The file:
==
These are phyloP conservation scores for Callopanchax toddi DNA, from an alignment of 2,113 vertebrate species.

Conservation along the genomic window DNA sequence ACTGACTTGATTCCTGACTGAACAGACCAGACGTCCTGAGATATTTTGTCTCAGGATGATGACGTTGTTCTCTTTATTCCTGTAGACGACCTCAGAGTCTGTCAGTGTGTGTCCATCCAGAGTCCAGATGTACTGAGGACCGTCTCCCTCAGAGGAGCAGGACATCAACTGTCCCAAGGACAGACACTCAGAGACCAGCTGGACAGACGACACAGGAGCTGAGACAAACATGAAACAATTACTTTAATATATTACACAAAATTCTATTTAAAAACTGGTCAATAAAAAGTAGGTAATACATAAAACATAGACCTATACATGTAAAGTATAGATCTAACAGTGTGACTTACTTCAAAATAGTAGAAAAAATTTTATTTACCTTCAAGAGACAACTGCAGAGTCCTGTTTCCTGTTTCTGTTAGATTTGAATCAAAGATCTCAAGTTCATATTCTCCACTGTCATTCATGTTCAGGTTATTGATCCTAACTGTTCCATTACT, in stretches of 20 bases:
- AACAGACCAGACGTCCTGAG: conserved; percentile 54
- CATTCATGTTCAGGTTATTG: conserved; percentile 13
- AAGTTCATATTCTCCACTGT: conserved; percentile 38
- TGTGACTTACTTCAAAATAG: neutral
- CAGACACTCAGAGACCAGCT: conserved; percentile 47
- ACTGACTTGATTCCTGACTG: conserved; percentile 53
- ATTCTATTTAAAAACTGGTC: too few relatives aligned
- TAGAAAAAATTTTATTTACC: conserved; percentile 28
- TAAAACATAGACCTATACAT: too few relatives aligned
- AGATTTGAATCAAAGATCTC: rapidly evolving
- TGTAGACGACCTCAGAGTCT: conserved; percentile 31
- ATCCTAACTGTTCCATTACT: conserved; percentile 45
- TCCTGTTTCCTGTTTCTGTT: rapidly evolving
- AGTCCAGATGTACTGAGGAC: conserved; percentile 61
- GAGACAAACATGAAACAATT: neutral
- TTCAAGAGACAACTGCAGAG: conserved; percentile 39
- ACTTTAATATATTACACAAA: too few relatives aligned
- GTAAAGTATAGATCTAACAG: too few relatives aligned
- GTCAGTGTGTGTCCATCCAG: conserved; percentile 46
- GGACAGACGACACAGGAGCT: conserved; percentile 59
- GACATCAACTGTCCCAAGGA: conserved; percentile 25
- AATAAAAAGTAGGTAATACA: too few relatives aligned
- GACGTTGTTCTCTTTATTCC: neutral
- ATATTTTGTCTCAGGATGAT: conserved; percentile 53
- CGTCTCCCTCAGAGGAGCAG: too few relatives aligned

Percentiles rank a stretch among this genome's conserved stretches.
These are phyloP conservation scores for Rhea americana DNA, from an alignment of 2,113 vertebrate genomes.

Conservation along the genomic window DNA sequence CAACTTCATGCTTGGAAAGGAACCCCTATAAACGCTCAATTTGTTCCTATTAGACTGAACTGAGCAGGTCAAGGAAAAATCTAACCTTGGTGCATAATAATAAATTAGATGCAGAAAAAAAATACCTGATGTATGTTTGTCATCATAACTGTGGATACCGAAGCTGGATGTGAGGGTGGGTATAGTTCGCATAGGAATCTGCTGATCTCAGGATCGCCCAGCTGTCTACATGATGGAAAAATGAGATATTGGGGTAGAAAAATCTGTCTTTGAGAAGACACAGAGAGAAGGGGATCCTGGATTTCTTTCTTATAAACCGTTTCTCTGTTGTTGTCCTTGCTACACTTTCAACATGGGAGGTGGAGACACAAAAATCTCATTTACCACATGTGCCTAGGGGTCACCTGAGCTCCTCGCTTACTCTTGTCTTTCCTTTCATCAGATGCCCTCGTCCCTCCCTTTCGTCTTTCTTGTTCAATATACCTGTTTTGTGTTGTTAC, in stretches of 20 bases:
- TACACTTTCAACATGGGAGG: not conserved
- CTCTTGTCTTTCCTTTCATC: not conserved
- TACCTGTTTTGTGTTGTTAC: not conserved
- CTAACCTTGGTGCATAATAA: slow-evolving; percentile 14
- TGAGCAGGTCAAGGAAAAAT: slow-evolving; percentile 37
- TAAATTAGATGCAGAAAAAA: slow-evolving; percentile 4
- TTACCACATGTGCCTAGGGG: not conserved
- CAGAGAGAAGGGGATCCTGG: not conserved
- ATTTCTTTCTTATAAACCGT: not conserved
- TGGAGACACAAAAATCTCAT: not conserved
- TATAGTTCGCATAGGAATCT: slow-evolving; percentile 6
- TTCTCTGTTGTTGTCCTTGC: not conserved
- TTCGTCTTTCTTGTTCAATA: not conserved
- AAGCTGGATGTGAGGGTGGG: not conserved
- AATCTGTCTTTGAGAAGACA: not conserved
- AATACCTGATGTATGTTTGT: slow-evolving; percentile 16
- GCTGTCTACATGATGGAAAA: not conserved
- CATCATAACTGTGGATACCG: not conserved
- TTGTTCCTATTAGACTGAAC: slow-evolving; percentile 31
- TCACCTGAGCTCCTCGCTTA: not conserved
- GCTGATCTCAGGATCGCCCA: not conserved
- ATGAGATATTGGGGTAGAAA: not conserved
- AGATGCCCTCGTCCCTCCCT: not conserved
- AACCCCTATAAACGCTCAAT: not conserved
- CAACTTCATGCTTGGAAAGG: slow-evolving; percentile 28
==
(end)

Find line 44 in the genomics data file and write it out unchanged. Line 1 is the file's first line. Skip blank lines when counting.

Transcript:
- AAGCTGGATGTGAGGGTGGG: not conserved